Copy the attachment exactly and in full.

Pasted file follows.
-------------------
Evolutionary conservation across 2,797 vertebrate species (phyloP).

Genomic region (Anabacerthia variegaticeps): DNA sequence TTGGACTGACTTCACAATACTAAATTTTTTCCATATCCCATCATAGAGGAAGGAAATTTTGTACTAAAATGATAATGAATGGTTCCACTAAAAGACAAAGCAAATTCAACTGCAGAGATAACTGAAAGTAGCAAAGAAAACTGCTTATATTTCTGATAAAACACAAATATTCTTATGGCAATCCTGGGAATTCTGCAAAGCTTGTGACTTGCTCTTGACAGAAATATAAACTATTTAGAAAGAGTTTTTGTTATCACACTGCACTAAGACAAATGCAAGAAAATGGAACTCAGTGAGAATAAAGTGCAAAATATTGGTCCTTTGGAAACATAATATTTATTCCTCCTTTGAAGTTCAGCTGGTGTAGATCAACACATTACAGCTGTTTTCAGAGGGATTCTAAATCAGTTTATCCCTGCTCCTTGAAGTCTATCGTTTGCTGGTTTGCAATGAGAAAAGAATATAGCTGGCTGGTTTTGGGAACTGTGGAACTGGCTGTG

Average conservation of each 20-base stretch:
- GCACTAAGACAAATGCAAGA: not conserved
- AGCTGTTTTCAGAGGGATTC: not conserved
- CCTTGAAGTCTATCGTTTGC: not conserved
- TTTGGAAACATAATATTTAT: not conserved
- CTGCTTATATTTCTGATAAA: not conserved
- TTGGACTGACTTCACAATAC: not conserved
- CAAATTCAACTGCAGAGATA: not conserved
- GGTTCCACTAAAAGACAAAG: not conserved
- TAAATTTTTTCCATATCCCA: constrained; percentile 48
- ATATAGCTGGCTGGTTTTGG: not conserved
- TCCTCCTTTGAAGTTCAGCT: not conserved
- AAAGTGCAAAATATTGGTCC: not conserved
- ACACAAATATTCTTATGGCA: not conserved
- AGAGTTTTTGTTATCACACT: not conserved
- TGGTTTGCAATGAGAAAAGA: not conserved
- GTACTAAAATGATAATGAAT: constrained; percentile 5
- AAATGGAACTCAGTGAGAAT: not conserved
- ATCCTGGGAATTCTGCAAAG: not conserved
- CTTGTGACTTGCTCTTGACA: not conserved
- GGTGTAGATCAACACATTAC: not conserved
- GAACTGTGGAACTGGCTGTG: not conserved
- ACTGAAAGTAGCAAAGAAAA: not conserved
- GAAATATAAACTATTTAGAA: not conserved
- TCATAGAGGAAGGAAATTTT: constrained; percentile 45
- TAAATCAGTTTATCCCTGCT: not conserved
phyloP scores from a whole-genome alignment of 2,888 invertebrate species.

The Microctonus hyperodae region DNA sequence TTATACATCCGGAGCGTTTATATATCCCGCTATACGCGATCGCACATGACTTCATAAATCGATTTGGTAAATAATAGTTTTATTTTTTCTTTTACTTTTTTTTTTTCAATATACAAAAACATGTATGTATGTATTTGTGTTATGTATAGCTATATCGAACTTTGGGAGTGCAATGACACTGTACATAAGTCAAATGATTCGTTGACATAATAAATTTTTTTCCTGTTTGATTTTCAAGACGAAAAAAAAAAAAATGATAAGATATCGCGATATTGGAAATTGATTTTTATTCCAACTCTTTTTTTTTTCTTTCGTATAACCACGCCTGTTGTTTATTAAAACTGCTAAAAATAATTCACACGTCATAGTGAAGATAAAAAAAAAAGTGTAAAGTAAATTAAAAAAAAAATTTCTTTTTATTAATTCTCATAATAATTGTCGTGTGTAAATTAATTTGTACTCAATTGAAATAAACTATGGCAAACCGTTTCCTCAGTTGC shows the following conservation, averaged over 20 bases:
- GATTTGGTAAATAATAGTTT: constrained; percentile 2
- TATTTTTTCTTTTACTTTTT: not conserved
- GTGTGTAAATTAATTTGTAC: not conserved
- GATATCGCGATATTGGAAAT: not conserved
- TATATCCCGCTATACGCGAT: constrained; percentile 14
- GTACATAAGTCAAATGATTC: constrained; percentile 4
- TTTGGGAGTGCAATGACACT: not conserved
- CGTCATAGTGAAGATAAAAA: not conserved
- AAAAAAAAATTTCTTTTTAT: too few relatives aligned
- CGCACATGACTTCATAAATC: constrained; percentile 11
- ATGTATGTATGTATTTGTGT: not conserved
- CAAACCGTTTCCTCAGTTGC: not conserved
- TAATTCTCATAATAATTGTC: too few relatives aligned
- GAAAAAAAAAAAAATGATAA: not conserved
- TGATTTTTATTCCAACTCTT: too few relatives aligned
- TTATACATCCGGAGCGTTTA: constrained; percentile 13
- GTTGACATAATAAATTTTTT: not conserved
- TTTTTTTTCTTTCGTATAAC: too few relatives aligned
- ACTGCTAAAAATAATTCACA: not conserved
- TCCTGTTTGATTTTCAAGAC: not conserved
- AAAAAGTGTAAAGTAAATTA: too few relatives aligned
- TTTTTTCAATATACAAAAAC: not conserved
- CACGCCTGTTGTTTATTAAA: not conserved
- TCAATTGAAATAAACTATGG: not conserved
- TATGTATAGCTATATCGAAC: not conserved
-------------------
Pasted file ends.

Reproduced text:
Evolutionary conservation across 2,797 vertebrate species (phyloP).

Genomic region (Anabacerthia variegaticeps): DNA sequence TTGGACTGACTTCACAATACTAAATTTTTTCCATATCCCATCATAGAGGAAGGAAATTTTGTACTAAAATGATAATGAATGGTTCCACTAAAAGACAAAGCAAATTCAACTGCAGAGATAACTGAAAGTAGCAAAGAAAACTGCTTATATTTCTGATAAAACACAAATATTCTTATGGCAATCCTGGGAATTCTGCAAAGCTTGTGACTTGCTCTTGACAGAAATATAAACTATTTAGAAAGAGTTTTTGTTATCACACTGCACTAAGACAAATGCAAGAAAATGGAACTCAGTGAGAATAAAGTGCAAAATATTGGTCCTTTGGAAACATAATATTTATTCCTCCTTTGAAGTTCAGCTGGTGTAGATCAACACATTACAGCTGTTTTCAGAGGGATTCTAAATCAGTTTATCCCTGCTCCTTGAAGTCTATCGTTTGCTGGTTTGCAATGAGAAAAGAATATAGCTGGCTGGTTTTGGGAACTGTGGAACTGGCTGTG

Average conservation of each 20-base stretch:
- GCACTAAGACAAATGCAAGA: not conserved
- AGCTGTTTTCAGAGGGATTC: not conserved
- CCTTGAAGTCTATCGTTTGC: not conserved
- TTTGGAAACATAATATTTAT: not conserved
- CTGCTTATATTTCTGATAAA: not conserved
- TTGGACTGACTTCACAATAC: not conserved
- CAAATTCAACTGCAGAGATA: not conserved
- GGTTCCACTAAAAGACAAAG: not conserved
- TAAATTTTTTCCATATCCCA: constrained; percentile 48
- ATATAGCTGGCTGGTTTTGG: not conserved
- TCCTCCTTTGAAGTTCAGCT: not conserved
- AAAGTGCAAAATATTGGTCC: not conserved
- ACACAAATATTCTTATGGCA: not conserved
- AGAGTTTTTGTTATCACACT: not conserved
- TGGTTTGCAATGAGAAAAGA: not conserved
- GTACTAAAATGATAATGAAT: constrained; percentile 5
- AAATGGAACTCAGTGAGAAT: not conserved
- ATCCTGGGAATTCTGCAAAG: not conserved
- CTTGTGACTTGCTCTTGACA: not conserved
- GGTGTAGATCAACACATTAC: not conserved
- GAACTGTGGAACTGGCTGTG: not conserved
- ACTGAAAGTAGCAAAGAAAA: not conserved
- GAAATATAAACTATTTAGAA: not conserved
- TCATAGAGGAAGGAAATTTT: constrained; percentile 45
- TAAATCAGTTTATCCCTGCT: not conserved
phyloP scores from a whole-genome alignment of 2,888 invertebrate species.

The Microctonus hyperodae region DNA sequence TTATACATCCGGAGCGTTTATATATCCCGCTATACGCGATCGCACATGACTTCATAAATCGATTTGGTAAATAATAGTTTTATTTTTTCTTTTACTTTTTTTTTTTCAATATACAAAAACATGTATGTATGTATTTGTGTTATGTATAGCTATATCGAACTTTGGGAGTGCAATGACACTGTACATAAGTCAAATGATTCGTTGACATAATAAATTTTTTTCCTGTTTGATTTTCAAGACGAAAAAAAAAAAAATGATAAGATATCGCGATATTGGAAATTGATTTTTATTCCAACTCTTTTTTTTTTCTTTCGTATAACCACGCCTGTTGTTTATTAAAACTGCTAAAAATAATTCACACGTCATAGTGAAGATAAAAAAAAAAGTGTAAAGTAAATTAAAAAAAAAATTTCTTTTTATTAATTCTCATAATAATTGTCGTGTGTAAATTAATTTGTACTCAATTGAAATAAACTATGGCAAACCGTTTCCTCAGTTGC shows the following conservation, averaged over 20 bases:
- GATTTGGTAAATAATAGTTT: constrained; percentile 2
- TATTTTTTCTTTTACTTTTT: not conserved
- GTGTGTAAATTAATTTGTAC: not conserved
- GATATCGCGATATTGGAAAT: not conserved
- TATATCCCGCTATACGCGAT: constrained; percentile 14
- GTACATAAGTCAAATGATTC: constrained; percentile 4
- TTTGGGAGTGCAATGACACT: not conserved
- CGTCATAGTGAAGATAAAAA: not conserved
- AAAAAAAAATTTCTTTTTAT: too few relatives aligned
- CGCACATGACTTCATAAATC: constrained; percentile 11
- ATGTATGTATGTATTTGTGT: not conserved
- CAAACCGTTTCCTCAGTTGC: not conserved
- TAATTCTCATAATAATTGTC: too few relatives aligned
- GAAAAAAAAAAAAATGATAA: not conserved
- TGATTTTTATTCCAACTCTT: too few relatives aligned
- TTATACATCCGGAGCGTTTA: constrained; percentile 13
- GTTGACATAATAAATTTTTT: not conserved
- TTTTTTTTCTTTCGTATAAC: too few relatives aligned
- ACTGCTAAAAATAATTCACA: not conserved
- TCCTGTTTGATTTTCAAGAC: not conserved
- AAAAAGTGTAAAGTAAATTA: too few relatives aligned
- TTTTTTCAATATACAAAAAC: not conserved
- CACGCCTGTTGTTTATTAAA: not conserved
- TCAATTGAAATAAACTATGG: not conserved
- TATGTATAGCTATATCGAAC: not conserved